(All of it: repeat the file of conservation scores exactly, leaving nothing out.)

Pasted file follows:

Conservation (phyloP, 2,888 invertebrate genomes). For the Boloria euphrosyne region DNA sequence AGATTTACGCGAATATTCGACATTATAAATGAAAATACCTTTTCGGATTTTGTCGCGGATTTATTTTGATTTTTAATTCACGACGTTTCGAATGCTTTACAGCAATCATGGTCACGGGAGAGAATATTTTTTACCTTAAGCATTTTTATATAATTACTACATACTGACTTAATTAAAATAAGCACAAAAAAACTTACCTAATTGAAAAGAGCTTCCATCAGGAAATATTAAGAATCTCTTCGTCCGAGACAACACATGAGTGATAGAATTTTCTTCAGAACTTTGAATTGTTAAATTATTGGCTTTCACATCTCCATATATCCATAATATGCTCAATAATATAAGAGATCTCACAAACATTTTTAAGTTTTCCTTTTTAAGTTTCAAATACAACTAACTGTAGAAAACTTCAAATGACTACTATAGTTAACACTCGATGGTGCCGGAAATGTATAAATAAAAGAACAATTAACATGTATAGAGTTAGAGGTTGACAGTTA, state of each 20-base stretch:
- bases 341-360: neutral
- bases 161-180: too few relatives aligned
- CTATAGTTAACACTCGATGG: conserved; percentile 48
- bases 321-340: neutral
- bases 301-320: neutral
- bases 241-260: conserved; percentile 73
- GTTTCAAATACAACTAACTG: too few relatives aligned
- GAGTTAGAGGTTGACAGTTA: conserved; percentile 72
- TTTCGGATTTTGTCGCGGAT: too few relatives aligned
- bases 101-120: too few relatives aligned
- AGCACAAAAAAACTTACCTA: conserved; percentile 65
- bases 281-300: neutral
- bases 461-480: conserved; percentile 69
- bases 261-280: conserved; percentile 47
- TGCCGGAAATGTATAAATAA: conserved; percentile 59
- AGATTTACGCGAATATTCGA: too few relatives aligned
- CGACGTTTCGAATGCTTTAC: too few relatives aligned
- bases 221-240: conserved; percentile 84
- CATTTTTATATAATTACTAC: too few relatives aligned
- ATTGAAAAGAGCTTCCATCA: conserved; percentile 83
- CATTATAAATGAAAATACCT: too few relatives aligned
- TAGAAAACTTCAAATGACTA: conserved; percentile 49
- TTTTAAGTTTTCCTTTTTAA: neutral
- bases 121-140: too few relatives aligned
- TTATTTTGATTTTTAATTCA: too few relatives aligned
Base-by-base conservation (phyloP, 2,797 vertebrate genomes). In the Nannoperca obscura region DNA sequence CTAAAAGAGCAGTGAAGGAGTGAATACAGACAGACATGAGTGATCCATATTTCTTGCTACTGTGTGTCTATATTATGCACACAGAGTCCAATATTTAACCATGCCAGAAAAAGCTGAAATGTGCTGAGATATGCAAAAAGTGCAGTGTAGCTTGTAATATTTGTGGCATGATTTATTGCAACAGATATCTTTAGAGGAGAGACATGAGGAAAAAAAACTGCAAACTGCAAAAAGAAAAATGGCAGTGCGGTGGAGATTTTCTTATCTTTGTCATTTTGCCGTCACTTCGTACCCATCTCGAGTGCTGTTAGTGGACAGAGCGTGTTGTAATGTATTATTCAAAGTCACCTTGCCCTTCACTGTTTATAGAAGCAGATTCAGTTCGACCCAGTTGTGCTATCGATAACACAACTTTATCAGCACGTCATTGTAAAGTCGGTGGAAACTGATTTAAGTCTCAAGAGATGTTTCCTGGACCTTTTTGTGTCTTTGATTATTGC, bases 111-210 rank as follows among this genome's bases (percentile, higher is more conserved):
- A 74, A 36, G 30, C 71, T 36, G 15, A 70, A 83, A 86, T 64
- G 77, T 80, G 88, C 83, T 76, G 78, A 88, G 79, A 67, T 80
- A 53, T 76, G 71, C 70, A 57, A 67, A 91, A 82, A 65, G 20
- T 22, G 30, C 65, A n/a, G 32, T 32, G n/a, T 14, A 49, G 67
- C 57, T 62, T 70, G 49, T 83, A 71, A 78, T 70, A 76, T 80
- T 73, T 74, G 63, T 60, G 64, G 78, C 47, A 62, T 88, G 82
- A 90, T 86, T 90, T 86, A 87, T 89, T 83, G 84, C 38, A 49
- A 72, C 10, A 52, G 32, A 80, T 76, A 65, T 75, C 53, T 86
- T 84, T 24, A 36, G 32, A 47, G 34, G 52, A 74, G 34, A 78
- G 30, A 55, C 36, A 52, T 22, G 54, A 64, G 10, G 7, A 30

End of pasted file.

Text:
Conservation (phyloP, 2,888 invertebrate genomes). For the Boloria euphrosyne region DNA sequence AGATTTACGCGAATATTCGACATTATAAATGAAAATACCTTTTCGGATTTTGTCGCGGATTTATTTTGATTTTTAATTCACGACGTTTCGAATGCTTTACAGCAATCATGGTCACGGGAGAGAATATTTTTTACCTTAAGCATTTTTATATAATTACTACATACTGACTTAATTAAAATAAGCACAAAAAAACTTACCTAATTGAAAAGAGCTTCCATCAGGAAATATTAAGAATCTCTTCGTCCGAGACAACACATGAGTGATAGAATTTTCTTCAGAACTTTGAATTGTTAAATTATTGGCTTTCACATCTCCATATATCCATAATATGCTCAATAATATAAGAGATCTCACAAACATTTTTAAGTTTTCCTTTTTAAGTTTCAAATACAACTAACTGTAGAAAACTTCAAATGACTACTATAGTTAACACTCGATGGTGCCGGAAATGTATAAATAAAAGAACAATTAACATGTATAGAGTTAGAGGTTGACAGTTA, state of each 20-base stretch:
- bases 341-360: neutral
- bases 161-180: too few relatives aligned
- CTATAGTTAACACTCGATGG: conserved; percentile 48
- bases 321-340: neutral
- bases 301-320: neutral
- bases 241-260: conserved; percentile 73
- GTTTCAAATACAACTAACTG: too few relatives aligned
- GAGTTAGAGGTTGACAGTTA: conserved; percentile 72
- TTTCGGATTTTGTCGCGGAT: too few relatives aligned
- bases 101-120: too few relatives aligned
- AGCACAAAAAAACTTACCTA: conserved; percentile 65
- bases 281-300: neutral
- bases 461-480: conserved; percentile 69
- bases 261-280: conserved; percentile 47
- TGCCGGAAATGTATAAATAA: conserved; percentile 59
- AGATTTACGCGAATATTCGA: too few relatives aligned
- CGACGTTTCGAATGCTTTAC: too few relatives aligned
- bases 221-240: conserved; percentile 84
- CATTTTTATATAATTACTAC: too few relatives aligned
- ATTGAAAAGAGCTTCCATCA: conserved; percentile 83
- CATTATAAATGAAAATACCT: too few relatives aligned
- TAGAAAACTTCAAATGACTA: conserved; percentile 49
- TTTTAAGTTTTCCTTTTTAA: neutral
- bases 121-140: too few relatives aligned
- TTATTTTGATTTTTAATTCA: too few relatives aligned
Base-by-base conservation (phyloP, 2,797 vertebrate genomes). In the Nannoperca obscura region DNA sequence CTAAAAGAGCAGTGAAGGAGTGAATACAGACAGACATGAGTGATCCATATTTCTTGCTACTGTGTGTCTATATTATGCACACAGAGTCCAATATTTAACCATGCCAGAAAAAGCTGAAATGTGCTGAGATATGCAAAAAGTGCAGTGTAGCTTGTAATATTTGTGGCATGATTTATTGCAACAGATATCTTTAGAGGAGAGACATGAGGAAAAAAAACTGCAAACTGCAAAAAGAAAAATGGCAGTGCGGTGGAGATTTTCTTATCTTTGTCATTTTGCCGTCACTTCGTACCCATCTCGAGTGCTGTTAGTGGACAGAGCGTGTTGTAATGTATTATTCAAAGTCACCTTGCCCTTCACTGTTTATAGAAGCAGATTCAGTTCGACCCAGTTGTGCTATCGATAACACAACTTTATCAGCACGTCATTGTAAAGTCGGTGGAAACTGATTTAAGTCTCAAGAGATGTTTCCTGGACCTTTTTGTGTCTTTGATTATTGC, bases 111-210 rank as follows among this genome's bases (percentile, higher is more conserved):
- A 74, A 36, G 30, C 71, T 36, G 15, A 70, A 83, A 86, T 64
- G 77, T 80, G 88, C 83, T 76, G 78, A 88, G 79, A 67, T 80
- A 53, T 76, G 71, C 70, A 57, A 67, A 91, A 82, A 65, G 20
- T 22, G 30, C 65, A n/a, G 32, T 32, G n/a, T 14, A 49, G 67
- C 57, T 62, T 70, G 49, T 83, A 71, A 78, T 70, A 76, T 80
- T 73, T 74, G 63, T 60, G 64, G 78, C 47, A 62, T 88, G 82
- A 90, T 86, T 90, T 86, A 87, T 89, T 83, G 84, C 38, A 49
- A 72, C 10, A 52, G 32, A 80, T 76, A 65, T 75, C 53, T 86
- T 84, T 24, A 36, G 32, A 47, G 34, G 52, A 74, G 34, A 78
- G 30, A 55, C 36, A 52, T 22, G 54, A 64, G 10, G 7, A 30